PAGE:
Most Common Behavior Problems:
Every breed can quickly develop behavior problems, especially when we aren't giving them good direction or communicating with them properly on what is acceptable and what isn't. Here are the most common behavioral problems that surface in the Golden Retriever.
They can start jumping on people and have lousy leash manners. The Golden is a breed with a decent amount of energy, and they are also easily excitable. This can sometimes lead to a Golden getting a little too overstimulated when meeting someone new or coming home.
Or they can start barking for attention. Sometimes we can easily enforce a behavior when we don't mean too, and this can be a common cause for this issue. The Golden is also a highly social breed, and this issue can also be caused by separation anxiety.
Destructive chewing. Goldens are an intelligent and athletic breed. This means they need loads of mental and physical stimulation to remain content, and without that, they can turn to other means of burning off some steam, like chewing on your furniture or getting into the trash.
Aggression issues. Yes, you heard that right—aggression issues. Goldens are a naturally friendly breed, but this does not mean they go without socialization.
Possible Downsides and Known Temperament issues:
The Golden is a fun and loving breed, but there might be some downsides for you. Or it might not be what you are looking for in your next canine companion. So, let's go over some of the things in their temperament that could be seen and a negative.
The Golden is not a guard dog. If you are looking for a breed that will defend you or your family, you might want to take your search elsewhere. This breed tends not to have a mean bone in their body, and they are more likely to solicit pets from an intruder than to try and fend them off.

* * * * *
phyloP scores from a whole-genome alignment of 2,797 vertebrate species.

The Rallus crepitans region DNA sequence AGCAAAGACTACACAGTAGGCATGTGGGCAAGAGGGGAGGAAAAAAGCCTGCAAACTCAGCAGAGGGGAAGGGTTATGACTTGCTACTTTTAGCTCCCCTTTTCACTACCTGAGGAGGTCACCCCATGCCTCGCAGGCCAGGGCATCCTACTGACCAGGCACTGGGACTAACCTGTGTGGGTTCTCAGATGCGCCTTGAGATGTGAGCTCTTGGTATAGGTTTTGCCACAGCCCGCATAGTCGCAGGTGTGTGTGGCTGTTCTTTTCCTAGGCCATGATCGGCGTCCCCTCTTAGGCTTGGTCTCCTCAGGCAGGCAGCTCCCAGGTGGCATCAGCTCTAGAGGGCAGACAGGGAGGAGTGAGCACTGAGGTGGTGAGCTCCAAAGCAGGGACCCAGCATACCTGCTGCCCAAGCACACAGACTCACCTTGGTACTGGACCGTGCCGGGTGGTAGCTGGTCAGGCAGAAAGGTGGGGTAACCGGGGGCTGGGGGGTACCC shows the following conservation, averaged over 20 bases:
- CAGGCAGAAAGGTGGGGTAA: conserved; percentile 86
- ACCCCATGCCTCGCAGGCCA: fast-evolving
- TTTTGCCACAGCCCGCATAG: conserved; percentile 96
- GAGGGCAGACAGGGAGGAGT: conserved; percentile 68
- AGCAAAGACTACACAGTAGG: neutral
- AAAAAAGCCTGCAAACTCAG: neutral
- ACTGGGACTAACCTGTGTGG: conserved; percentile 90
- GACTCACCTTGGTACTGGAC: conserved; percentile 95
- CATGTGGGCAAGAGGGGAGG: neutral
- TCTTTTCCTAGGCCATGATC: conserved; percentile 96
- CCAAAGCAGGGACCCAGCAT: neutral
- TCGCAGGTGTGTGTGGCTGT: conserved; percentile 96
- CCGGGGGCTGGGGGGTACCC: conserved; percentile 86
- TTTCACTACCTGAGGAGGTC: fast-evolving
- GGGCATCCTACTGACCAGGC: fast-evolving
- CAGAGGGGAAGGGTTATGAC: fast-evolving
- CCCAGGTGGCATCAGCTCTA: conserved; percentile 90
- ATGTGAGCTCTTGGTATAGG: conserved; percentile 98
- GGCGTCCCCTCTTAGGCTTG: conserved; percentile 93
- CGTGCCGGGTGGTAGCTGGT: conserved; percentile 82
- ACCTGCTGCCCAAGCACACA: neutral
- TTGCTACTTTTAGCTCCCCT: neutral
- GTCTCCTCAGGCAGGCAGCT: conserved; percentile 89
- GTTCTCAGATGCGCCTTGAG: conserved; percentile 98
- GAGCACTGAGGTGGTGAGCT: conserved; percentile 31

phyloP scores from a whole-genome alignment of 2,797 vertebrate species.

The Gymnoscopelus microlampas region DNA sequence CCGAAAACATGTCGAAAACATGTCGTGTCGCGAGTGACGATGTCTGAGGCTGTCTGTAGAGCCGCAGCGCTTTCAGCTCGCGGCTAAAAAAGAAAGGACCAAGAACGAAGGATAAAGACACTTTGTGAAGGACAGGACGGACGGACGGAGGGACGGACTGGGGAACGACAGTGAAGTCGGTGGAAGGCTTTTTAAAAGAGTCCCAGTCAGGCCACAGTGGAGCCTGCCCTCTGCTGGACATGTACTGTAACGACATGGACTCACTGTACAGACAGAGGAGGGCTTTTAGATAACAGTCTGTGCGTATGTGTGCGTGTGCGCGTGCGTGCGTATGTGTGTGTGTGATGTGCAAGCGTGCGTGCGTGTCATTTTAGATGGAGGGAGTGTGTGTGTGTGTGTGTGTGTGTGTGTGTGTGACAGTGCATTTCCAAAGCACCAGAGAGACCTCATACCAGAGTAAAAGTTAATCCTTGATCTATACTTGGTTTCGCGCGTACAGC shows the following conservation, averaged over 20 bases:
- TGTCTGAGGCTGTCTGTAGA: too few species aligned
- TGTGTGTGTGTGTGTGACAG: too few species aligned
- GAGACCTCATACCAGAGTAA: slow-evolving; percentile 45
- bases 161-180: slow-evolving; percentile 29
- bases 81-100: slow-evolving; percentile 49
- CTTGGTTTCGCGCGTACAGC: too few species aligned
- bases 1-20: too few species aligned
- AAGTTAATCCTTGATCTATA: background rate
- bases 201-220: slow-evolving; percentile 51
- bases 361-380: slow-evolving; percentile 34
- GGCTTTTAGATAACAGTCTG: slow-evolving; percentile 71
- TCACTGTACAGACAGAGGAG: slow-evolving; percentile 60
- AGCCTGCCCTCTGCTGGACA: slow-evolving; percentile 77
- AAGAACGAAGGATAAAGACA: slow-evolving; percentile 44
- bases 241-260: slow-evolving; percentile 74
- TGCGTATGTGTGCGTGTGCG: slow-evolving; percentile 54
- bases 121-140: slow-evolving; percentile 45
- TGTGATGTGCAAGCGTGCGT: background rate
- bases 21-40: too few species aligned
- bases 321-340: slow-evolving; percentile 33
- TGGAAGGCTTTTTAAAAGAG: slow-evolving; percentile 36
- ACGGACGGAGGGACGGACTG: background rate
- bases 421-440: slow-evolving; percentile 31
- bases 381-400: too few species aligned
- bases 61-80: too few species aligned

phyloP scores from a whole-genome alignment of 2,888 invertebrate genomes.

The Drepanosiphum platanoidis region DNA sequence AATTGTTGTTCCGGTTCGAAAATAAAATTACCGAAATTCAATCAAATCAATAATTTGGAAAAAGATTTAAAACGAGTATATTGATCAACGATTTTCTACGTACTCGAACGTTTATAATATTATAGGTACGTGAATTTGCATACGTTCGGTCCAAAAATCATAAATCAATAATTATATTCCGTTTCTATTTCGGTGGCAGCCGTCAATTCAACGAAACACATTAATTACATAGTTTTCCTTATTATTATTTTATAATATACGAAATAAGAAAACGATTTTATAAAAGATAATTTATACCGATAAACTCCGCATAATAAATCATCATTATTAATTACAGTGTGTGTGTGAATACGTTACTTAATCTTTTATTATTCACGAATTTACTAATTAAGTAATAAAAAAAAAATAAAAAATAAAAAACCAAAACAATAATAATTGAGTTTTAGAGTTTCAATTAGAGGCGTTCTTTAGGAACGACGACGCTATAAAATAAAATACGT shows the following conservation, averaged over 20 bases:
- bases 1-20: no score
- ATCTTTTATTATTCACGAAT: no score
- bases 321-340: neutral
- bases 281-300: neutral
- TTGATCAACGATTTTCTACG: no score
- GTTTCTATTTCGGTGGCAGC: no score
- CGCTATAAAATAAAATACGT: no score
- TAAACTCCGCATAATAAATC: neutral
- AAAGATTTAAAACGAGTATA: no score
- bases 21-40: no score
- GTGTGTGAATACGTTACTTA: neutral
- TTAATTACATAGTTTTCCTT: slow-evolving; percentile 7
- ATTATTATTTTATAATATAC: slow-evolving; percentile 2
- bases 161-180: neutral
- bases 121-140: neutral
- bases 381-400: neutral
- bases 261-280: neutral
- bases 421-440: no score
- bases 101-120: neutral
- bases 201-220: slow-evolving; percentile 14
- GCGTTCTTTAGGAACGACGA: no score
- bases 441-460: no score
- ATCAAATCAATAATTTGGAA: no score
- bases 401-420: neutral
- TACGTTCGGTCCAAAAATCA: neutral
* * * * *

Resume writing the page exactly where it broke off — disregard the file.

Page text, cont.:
This breed is also not great at being alone. So, if long workdays are in the shoot, this might not be the right breed. Goldens require human companionship to thrive. They also would not be happy being an outside dog.
They mature slowly. Some Goldens never lose that puppy spirit. If you are looking for a breed that will get a little more serious, less playful, and more reserved as they grow older, this is probably not a right choice.
Every breed can have some temperament issues within the population. This makes it of vital importance to make sure you are acquiring your new canine companion for a reputable breeder or rescue. According to the American Temperament Testing Society testing, 86.5% of Golden Retrievers have a stable temperament. The other 14% of the population does not. Unstable temperaments can cause aggression, nervousness, unpredictable reactions, or adverse auditory or visual stimulation reactions.
With correct temperament and a high-level canine leader:
Goldens with correct temperament and a calm, consistent canine leader can be a real joy. They are friendly, pleasant, and tend to make friends easily with both people and other dogs. The breed also does very well around other animals despite being bred to be a hunting dog. Though, they must get regular socialization from a young age, just like every other breed.
They have a calm and sweet personality. These dogs generally have big hearts, and they love unconditionally. They can be gentle, patient, and overall an excellent dog to spend time around.
The Golden is also easy to train. They are people pleasers, and they are intelligent. This is a good combo is you want a breed that will catch on quickly to things and doesn't take much motivation to get them to want to learn.
Lastly, this breed is an active one. If you are looking for a hiking buddy or a breed that will be down to do whatever- the Golden is a fantastic choice as this fulfills not only their need to exercise. But their need to be with you as well.